Thinking global, living local: Voices in a globalized world

Curacao and International Political and Economic Inclusion

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Growing up in Curacao, I always found watching the news to be disheartening. It was difficult to see various countries, both bigger and smaller than Curacao, be represented in international forums like the UN, WTO and CARICOM, while trying to understand why Curacao was not. As I began to learn more about Curacao’s status and with changes to its political identity in 2010 projected to increase the island’s autonomy, I hoped that our semi-autonomous status, would lead the island becoming more involved in the international arena. At a crossroads, the island now finds itself facing a predicament: on the one hand, economic and political exclusion from the international economic platforms prevent Curacao from ensuring that its interests are adequately represented in inter-governmental organizations despite its dependence on imported goods, while the consequences of breaking ties with the Netherlands to become completely independent could inhibit an island whose economic future is ridden by uncertainty.

As a semi-autonomous territory within the Kingdom of the Netherlands, Curacao is independent in making decisions based on its domestic law, however still depending on the Dutch for economic support to implement domestic policies when necessary. While I and several like me are grateful for the Dutch financial assistance, there are deep structural inequalities entrenched in this post-colonial relationship. In line with this, things in Curacao are far from perfect: the government is ridden by corruption and bribery; internal economic inequalities have caused an increase in crime rates; and the lack of tourism has put the country in a convoluted economic state with an uncertain future.

A view of Riffort and the downtown area of Curacao from a ship. Rober Wollstadt in Flickr. .CC BY-SA 2.0

A view of Riffort and the downtown area of Curacao from a ship. Rober Wollstadt in Flickr. CC BY-SA 2.0.

The lack of Curacaoan involvement in various economic platforms nevertheless does not help the situation: most of the island’s debts are owed to the Netherlands, and as it cannot act independently it cannot seek aid from the IMF or the World Bank. Given the post-colonial reality, accountability to the Dutch is a social dilemma: it is common sentiment that the Dutch are indebted to the island as they often used it for their own gains in the past. An example of this is the use of the island as a hub for the Caribbean and Latin American slave trade without adequate reimbursement. A lack of lending accountability lets corruption to thrive, and for the country to slip further into the debt. While the island has expressed interest to join CARICOM as an associate member, and while this would indeed be a step in the right direction, it is imperative that the island has the opportunity to become more invested in building its future through integrating into economic communities like CARICOM.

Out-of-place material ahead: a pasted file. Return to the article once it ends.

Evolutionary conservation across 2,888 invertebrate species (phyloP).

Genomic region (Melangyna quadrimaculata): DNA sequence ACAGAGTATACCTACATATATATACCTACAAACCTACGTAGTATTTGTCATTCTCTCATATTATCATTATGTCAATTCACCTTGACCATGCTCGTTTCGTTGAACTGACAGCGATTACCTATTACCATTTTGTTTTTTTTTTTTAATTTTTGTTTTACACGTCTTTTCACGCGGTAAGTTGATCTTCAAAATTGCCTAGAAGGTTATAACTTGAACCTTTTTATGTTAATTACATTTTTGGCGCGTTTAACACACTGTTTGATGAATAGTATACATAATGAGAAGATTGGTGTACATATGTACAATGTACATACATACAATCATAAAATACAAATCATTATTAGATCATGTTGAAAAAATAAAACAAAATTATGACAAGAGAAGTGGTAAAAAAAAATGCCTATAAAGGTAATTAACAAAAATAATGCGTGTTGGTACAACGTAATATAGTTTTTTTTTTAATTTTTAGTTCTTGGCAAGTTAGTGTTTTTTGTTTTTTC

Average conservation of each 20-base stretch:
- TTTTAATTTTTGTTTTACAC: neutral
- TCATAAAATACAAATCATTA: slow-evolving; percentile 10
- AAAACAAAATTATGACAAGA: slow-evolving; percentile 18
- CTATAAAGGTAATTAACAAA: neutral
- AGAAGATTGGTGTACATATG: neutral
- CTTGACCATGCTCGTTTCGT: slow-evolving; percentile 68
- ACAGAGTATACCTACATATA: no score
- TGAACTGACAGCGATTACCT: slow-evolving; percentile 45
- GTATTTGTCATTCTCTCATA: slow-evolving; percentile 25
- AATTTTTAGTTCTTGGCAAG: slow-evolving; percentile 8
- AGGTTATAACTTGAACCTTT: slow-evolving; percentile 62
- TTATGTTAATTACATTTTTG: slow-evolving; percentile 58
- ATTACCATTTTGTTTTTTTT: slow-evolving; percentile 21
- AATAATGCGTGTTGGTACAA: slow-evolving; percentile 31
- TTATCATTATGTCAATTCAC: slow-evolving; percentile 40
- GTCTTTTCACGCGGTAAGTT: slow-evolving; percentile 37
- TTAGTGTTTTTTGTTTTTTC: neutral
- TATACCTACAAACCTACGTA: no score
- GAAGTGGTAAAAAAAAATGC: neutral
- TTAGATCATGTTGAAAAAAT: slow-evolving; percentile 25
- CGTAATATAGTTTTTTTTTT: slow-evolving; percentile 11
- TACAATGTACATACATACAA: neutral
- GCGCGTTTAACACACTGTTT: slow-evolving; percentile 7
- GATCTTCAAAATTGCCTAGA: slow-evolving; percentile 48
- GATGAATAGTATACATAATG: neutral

Although the island is completely isolated from economic platforms like CARICOM or the WTO, and even more importantly the UN, the island’s economy is very much involved in international transactions. Most consumer and capital goods on the island are imported from the USA, Brazil, Italy and Mexico. A variety of familiar US and European brands and shops can be found throughout the island; grocery stores in Curacao are stocked with American products, even more so than those in the Netherlands for example. Given the fact, that these products are so readily available on the island however, serves to justify why the island should in fact have a larger say in global issues, particularly related to the economic realities facing the island and more broadly, the world. Recently, Curacao was  given the opportunity to sign a trade deal with the USA under the CBERA and CBPTA frameworks which other islands had access to since the early 2000s. Finalized on 23 December 2013, the deal  allows Curacao (like other Caribbean countries) to receive duty free access to various US goods. While this is a step in the right direction, it is not nearly enough to secure the island’s economic future and inclusion in the international economy.